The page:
In Part 1, [here at AB] I looked at factors that tie closely with Total Capacity Utilization (TCU), and saw no reason to believe that TCU is about to surge. In Part 2 I’ll be looking at more general ideas that reinforce my lack of optimism. My underlying assumption is that for TCU to surge, the economy has to surge and pull it along.
In this post, Edward Lambert takes a deeper look at capacity utilization, with a strong suggestion that it’s more important to the economy than the 16% contribution that industrial production makes to the total. So maybe I have my assumption backwards.
First a H/T to Mish. Graph 1 is one He recieved from one of his readers, with the quote: “It seems rather unlikely that private economic activity is poised to accelerate under these conditions.” Mish concurs, and so do I. The graph shows Growth in Bank Lending Per Capita (Black) and Real Final Sales Per Capita (Blue). Both are rolling over from extremely anemic recovery peaks.
Graph 1 – Lending Growth/ Cap and Real Final Sales/Cap
Next, a huge H/T to Stagflationary Mark at Illusion of Prosperity, who sometimes looks at data and relationships that I would never even think of, and often goads me into a different perspective. He has graciously allowed me to use some graphs from several of his recent posts. Graph 2 shows the YoY % change in capital goods orders for non-defense industries. Mark added a twelve month moving average which is clearly sloping down, and is now at 0%. In the following graphs, all trend lines and modifications are Mark’s.
Graph 2 – Non-defense Capital Goods Orders
Graph 3 shows Real Manufacturers’ Sales per Capita. I’ve added TCU in blue. Since the beginning of this data set in 1990, it looks as if these sales have to grow in order to keep TCU constant. Alas, though, they’ve leveled off.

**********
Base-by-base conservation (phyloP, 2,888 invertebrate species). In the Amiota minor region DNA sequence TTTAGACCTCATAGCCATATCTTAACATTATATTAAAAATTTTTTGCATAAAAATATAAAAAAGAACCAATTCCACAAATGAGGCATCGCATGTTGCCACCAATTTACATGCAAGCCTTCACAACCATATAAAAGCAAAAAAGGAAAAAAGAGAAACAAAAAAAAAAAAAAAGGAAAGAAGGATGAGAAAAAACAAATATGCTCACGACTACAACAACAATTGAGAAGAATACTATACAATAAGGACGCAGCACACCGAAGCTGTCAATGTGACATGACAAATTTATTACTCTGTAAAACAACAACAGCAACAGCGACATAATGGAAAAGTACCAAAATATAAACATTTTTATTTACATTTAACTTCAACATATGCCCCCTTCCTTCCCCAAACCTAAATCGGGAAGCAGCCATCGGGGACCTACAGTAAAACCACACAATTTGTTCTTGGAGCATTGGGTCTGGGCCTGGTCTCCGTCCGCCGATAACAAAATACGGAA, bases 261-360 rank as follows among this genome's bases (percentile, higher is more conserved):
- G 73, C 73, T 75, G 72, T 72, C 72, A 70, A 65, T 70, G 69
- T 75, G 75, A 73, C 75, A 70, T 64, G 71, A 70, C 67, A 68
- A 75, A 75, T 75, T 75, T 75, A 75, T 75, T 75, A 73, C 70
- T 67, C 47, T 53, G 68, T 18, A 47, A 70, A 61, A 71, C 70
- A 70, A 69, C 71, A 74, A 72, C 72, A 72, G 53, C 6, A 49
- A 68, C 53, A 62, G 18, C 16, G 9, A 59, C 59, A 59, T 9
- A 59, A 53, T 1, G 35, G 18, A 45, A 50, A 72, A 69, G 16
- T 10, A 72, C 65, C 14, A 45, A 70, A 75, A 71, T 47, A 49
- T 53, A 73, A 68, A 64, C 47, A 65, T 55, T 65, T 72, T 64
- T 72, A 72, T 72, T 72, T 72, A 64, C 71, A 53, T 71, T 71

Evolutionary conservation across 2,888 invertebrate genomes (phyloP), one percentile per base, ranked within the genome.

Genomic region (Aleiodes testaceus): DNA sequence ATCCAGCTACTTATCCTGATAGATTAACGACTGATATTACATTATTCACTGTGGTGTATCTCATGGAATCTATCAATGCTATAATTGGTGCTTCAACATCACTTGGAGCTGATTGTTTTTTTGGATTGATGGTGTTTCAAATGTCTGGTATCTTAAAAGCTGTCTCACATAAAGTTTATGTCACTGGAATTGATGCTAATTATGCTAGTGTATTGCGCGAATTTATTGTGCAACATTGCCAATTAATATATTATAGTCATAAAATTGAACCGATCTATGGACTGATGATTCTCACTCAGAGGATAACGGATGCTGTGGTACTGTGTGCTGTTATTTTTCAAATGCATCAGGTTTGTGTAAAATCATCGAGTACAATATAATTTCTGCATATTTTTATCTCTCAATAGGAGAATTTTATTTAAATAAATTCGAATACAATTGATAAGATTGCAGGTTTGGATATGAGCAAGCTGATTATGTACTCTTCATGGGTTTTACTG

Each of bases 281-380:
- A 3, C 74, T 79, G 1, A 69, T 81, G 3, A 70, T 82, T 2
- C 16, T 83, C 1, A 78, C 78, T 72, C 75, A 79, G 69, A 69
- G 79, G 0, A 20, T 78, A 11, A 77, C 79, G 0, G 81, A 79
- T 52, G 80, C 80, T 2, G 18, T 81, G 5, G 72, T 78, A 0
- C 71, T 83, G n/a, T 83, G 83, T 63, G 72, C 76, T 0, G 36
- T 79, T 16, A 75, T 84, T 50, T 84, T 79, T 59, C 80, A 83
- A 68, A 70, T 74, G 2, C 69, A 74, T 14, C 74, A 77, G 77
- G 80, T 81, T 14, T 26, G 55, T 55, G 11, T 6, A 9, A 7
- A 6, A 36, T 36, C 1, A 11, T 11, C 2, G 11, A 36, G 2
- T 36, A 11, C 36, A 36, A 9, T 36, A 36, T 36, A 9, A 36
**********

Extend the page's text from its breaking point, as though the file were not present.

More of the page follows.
Graph 3 – Real Mfg Sales/Cap and TCU
If TCU is going to surge, I’d expect robust hiring in manufacturing industries. Graph 4 shows the number of employees in goods-producing industries. In what passes for a recovery in this century, it’s approaching flat-line at a level equal to that of 50 to 60 years ago.
Graph 4 – Goods Producing Employment
And, lest you think non-manufacturing employment can bail us out, Graph 5 shows the employment level in sales and office occupations. Since the GR, it has made no recovery at all, and is now at a level from 20 years ago.
Graph 5 – Sales and Office Employment
But maybe none of this matters in a service-based economy. Graph 6 looks at the YoY % growth in personal consumption expenditures on services (PCES). Surprisingly, though, expenditure growth in that area has been declining with a series of lower lows and lower highs since 1980. The post GR high is at the level of the previous recession’s low, and the long range decline in growth rate resumed a year and a half ago.
Graph 6 – PCES – YoY % Change
This is probably why the fraction of employees in service industries has flat-lined, as shown in Graph 7.
Graph 7 – Service Employees / Total Non-farm Employees
I’ll wrap up with one last consideration. Our economy is about 70% consumer driven. If GDP and TCU are going to surge, it will be largely due to a surge in spending. Contrary to what economists will tell you, for the majority of the population spending is driven by income. Or, more specifically, by real disposable income. Graph 8 gives us a look at how that is going, YoY % change, semiannual data.
Graph 8 – Real Disposable Income – YoY % Change
Not so well, as it turns out.
This doesn’t mean we’re going to slip back into a recession next week. I think a Japan-style decades-long doldrums is a more realistic possibility. All that requires, as graph 9 indicates, is to keep doing what we’ve been doing this century. Graph 9 – US Real GDP/Employed person divided by Japan Real GDP per Employed Person, is dead flat this century
Graph 9 – USARGDPC/JPNRGDPC
I’d really like to be wrong about this.
But I can’t think of any reason to suspect that I am.